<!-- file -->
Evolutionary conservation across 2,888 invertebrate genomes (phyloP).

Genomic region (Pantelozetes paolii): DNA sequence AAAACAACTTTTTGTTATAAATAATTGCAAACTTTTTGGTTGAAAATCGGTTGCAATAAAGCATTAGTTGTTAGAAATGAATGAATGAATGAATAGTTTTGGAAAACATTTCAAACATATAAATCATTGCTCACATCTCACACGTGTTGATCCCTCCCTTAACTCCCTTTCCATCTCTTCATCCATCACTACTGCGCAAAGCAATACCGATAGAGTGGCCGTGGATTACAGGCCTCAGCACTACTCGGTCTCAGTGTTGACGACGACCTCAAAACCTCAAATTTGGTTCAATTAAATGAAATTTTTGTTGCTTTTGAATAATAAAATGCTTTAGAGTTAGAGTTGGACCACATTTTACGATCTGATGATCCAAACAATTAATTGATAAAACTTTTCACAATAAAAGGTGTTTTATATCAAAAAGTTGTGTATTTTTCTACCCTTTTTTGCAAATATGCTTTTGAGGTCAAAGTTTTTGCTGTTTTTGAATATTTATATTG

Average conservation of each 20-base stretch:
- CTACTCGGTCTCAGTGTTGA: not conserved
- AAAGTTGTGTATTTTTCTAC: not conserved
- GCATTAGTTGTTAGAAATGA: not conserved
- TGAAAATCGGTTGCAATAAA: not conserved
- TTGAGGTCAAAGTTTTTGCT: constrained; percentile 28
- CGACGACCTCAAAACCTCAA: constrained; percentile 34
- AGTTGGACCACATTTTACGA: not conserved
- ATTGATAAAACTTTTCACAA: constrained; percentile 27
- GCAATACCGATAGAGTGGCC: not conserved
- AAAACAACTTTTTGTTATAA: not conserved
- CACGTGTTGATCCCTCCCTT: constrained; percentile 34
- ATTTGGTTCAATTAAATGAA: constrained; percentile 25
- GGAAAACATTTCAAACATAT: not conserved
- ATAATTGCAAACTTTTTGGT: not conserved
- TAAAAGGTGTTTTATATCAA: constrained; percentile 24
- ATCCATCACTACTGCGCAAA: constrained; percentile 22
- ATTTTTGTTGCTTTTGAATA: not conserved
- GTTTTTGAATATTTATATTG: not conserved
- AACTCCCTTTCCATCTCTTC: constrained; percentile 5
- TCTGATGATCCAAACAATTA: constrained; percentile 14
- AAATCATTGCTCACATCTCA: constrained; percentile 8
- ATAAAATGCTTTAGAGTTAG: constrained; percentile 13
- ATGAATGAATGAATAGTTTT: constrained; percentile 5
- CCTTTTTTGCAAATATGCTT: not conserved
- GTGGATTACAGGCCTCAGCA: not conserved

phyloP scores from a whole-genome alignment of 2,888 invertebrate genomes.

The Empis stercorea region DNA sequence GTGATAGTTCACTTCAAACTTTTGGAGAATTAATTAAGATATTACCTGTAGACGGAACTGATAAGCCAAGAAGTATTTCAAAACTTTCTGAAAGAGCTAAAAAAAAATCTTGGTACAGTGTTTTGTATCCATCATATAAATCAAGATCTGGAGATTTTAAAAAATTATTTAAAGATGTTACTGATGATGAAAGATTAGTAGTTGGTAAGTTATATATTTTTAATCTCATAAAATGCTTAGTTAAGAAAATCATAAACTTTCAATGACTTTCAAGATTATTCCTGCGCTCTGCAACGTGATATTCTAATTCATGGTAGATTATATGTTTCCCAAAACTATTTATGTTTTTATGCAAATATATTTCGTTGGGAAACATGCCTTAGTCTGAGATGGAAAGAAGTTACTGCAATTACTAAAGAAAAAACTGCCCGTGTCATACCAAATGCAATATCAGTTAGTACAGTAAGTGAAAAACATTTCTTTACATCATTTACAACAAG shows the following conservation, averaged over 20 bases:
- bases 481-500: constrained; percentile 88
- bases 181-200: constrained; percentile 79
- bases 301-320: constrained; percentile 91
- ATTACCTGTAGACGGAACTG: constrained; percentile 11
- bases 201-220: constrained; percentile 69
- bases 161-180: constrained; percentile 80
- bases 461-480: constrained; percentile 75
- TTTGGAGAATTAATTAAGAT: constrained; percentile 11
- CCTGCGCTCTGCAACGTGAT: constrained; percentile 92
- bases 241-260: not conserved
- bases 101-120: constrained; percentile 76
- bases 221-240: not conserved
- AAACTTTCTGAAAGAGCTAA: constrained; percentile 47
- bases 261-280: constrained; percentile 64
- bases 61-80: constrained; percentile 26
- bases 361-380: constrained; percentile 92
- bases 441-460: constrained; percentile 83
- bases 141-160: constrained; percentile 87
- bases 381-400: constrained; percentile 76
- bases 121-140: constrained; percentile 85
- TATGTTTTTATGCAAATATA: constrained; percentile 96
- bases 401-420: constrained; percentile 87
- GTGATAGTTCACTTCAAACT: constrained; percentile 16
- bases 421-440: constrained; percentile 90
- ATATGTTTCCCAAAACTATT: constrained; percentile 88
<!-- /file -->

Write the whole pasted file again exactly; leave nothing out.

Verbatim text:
Evolutionary conservation across 2,888 invertebrate genomes (phyloP).

Genomic region (Pantelozetes paolii): DNA sequence AAAACAACTTTTTGTTATAAATAATTGCAAACTTTTTGGTTGAAAATCGGTTGCAATAAAGCATTAGTTGTTAGAAATGAATGAATGAATGAATAGTTTTGGAAAACATTTCAAACATATAAATCATTGCTCACATCTCACACGTGTTGATCCCTCCCTTAACTCCCTTTCCATCTCTTCATCCATCACTACTGCGCAAAGCAATACCGATAGAGTGGCCGTGGATTACAGGCCTCAGCACTACTCGGTCTCAGTGTTGACGACGACCTCAAAACCTCAAATTTGGTTCAATTAAATGAAATTTTTGTTGCTTTTGAATAATAAAATGCTTTAGAGTTAGAGTTGGACCACATTTTACGATCTGATGATCCAAACAATTAATTGATAAAACTTTTCACAATAAAAGGTGTTTTATATCAAAAAGTTGTGTATTTTTCTACCCTTTTTTGCAAATATGCTTTTGAGGTCAAAGTTTTTGCTGTTTTTGAATATTTATATTG

Average conservation of each 20-base stretch:
- CTACTCGGTCTCAGTGTTGA: not conserved
- AAAGTTGTGTATTTTTCTAC: not conserved
- GCATTAGTTGTTAGAAATGA: not conserved
- TGAAAATCGGTTGCAATAAA: not conserved
- TTGAGGTCAAAGTTTTTGCT: constrained; percentile 28
- CGACGACCTCAAAACCTCAA: constrained; percentile 34
- AGTTGGACCACATTTTACGA: not conserved
- ATTGATAAAACTTTTCACAA: constrained; percentile 27
- GCAATACCGATAGAGTGGCC: not conserved
- AAAACAACTTTTTGTTATAA: not conserved
- CACGTGTTGATCCCTCCCTT: constrained; percentile 34
- ATTTGGTTCAATTAAATGAA: constrained; percentile 25
- GGAAAACATTTCAAACATAT: not conserved
- ATAATTGCAAACTTTTTGGT: not conserved
- TAAAAGGTGTTTTATATCAA: constrained; percentile 24
- ATCCATCACTACTGCGCAAA: constrained; percentile 22
- ATTTTTGTTGCTTTTGAATA: not conserved
- GTTTTTGAATATTTATATTG: not conserved
- AACTCCCTTTCCATCTCTTC: constrained; percentile 5
- TCTGATGATCCAAACAATTA: constrained; percentile 14
- AAATCATTGCTCACATCTCA: constrained; percentile 8
- ATAAAATGCTTTAGAGTTAG: constrained; percentile 13
- ATGAATGAATGAATAGTTTT: constrained; percentile 5
- CCTTTTTTGCAAATATGCTT: not conserved
- GTGGATTACAGGCCTCAGCA: not conserved

phyloP scores from a whole-genome alignment of 2,888 invertebrate genomes.

The Empis stercorea region DNA sequence GTGATAGTTCACTTCAAACTTTTGGAGAATTAATTAAGATATTACCTGTAGACGGAACTGATAAGCCAAGAAGTATTTCAAAACTTTCTGAAAGAGCTAAAAAAAAATCTTGGTACAGTGTTTTGTATCCATCATATAAATCAAGATCTGGAGATTTTAAAAAATTATTTAAAGATGTTACTGATGATGAAAGATTAGTAGTTGGTAAGTTATATATTTTTAATCTCATAAAATGCTTAGTTAAGAAAATCATAAACTTTCAATGACTTTCAAGATTATTCCTGCGCTCTGCAACGTGATATTCTAATTCATGGTAGATTATATGTTTCCCAAAACTATTTATGTTTTTATGCAAATATATTTCGTTGGGAAACATGCCTTAGTCTGAGATGGAAAGAAGTTACTGCAATTACTAAAGAAAAAACTGCCCGTGTCATACCAAATGCAATATCAGTTAGTACAGTAAGTGAAAAACATTTCTTTACATCATTTACAACAAG shows the following conservation, averaged over 20 bases:
- bases 481-500: constrained; percentile 88
- bases 181-200: constrained; percentile 79
- bases 301-320: constrained; percentile 91
- ATTACCTGTAGACGGAACTG: constrained; percentile 11
- bases 201-220: constrained; percentile 69
- bases 161-180: constrained; percentile 80
- bases 461-480: constrained; percentile 75
- TTTGGAGAATTAATTAAGAT: constrained; percentile 11
- CCTGCGCTCTGCAACGTGAT: constrained; percentile 92
- bases 241-260: not conserved
- bases 101-120: constrained; percentile 76
- bases 221-240: not conserved
- AAACTTTCTGAAAGAGCTAA: constrained; percentile 47
- bases 261-280: constrained; percentile 64
- bases 61-80: constrained; percentile 26
- bases 361-380: constrained; percentile 92
- bases 441-460: constrained; percentile 83
- bases 141-160: constrained; percentile 87
- bases 381-400: constrained; percentile 76
- bases 121-140: constrained; percentile 85
- TATGTTTTTATGCAAATATA: constrained; percentile 96
- bases 401-420: constrained; percentile 87
- GTGATAGTTCACTTCAAACT: constrained; percentile 16
- bases 421-440: constrained; percentile 90
- ATATGTTTCCCAAAACTATT: constrained; percentile 88